Boise Airport's little Chapel looks to bring distressed travelers aid, resources

Posted at 7:17 PM, Apr 18, 2022

BOISE, Idaho — The Boise Airport Chapel aims to make flight delays and cancellations a little less challenging through a new initiative that would connect travelers in distress to immediate aid.

Paul Okeny, a chaplain at the Boise Airport, said he frequently sees visitors come into the Chapel looking for support.

"Two times, I've found people come in and sleep (on the ground) when they don't have anything to help them go to a hotel, and their flight is canceled," Okeny said.

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He's also seen flight passengers in distress – from flying nervousness to mental illness and other concerns, Okeny said.

While it may not be common knowledge, the Boise Airport has housed an on-site Chapel for nearly 15 years. Tucked away on the ground floor, next to rental car services, the Chapel connects people with airport services and prayer.

Boise Airport
Boise Airport

Chapel founder Warren Milanowski said the organization wants to do more — by providing emergency items for travelers in need.

"When the need comes up, it is a need that has to be helped now," he said.

Chaplin Warren Milanowski

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The idea is a collaborative effort between the Chapel and Boise Police Department, who help patrol the airport. After finding a young mother crying in a concourse, Chaplin Jon Dobson said the organizations began discussing the need for airline travel-related resources last year.

The woman was traveling with her two young children, Dobson said. She told police her flight was delayed overnight, and the family's luggage had left without them.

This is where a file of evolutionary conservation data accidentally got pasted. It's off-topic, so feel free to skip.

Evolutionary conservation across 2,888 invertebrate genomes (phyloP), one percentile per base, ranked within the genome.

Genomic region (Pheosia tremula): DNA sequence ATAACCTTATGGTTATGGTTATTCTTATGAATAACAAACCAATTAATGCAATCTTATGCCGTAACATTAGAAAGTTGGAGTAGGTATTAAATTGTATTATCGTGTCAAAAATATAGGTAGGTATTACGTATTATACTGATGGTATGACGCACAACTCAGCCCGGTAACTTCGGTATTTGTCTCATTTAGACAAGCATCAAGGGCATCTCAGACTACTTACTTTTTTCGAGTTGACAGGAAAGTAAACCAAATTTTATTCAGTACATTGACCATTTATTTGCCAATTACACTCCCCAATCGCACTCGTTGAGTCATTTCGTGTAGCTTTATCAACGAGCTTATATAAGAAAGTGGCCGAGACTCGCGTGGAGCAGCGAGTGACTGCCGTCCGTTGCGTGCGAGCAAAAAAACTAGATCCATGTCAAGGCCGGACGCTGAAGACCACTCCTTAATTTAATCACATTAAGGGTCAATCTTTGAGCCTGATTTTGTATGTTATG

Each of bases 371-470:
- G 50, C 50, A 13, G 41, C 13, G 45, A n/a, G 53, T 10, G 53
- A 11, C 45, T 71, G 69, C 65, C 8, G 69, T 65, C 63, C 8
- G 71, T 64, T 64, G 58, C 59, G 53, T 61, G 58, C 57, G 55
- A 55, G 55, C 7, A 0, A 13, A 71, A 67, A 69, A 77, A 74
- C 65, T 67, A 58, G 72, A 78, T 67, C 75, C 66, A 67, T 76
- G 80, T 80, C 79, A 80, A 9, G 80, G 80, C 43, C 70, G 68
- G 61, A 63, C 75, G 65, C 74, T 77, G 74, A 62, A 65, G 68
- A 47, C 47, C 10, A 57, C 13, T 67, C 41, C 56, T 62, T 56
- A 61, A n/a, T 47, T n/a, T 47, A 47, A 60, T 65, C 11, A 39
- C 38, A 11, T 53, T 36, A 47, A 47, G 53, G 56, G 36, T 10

"She didn't have anything here with her," Dobson said. "She couldn't call back home for help because she was fleeing an abusive spouse situation."

Dobson said police found the family a hotel, food, transportation, and diapers. However, the event spurred a larger conversation about how to help unexpectedly stranded travelers who need non-life-threatening medical attention or need some other kind of aid.

"We could be a resource point for those looking for that kind of help," Dobson said. "From food vouchers to a room at a hotel...There should be a way that we could give them an avenue to get potential donations and resources."

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Malinowski said the Chapel has already contacted local nonprofits like the United Way of Treasure Valley and Idaho Diaper Bank, but more help is needed.

"You're not going to find another airport in the country with anything like this. You know, Boise is a giving community," he said. "We would love to be able to — when the situation arises — help someone through a difficult time."

Individuals and organizations interested in helping the Chapel can contact Malinowski at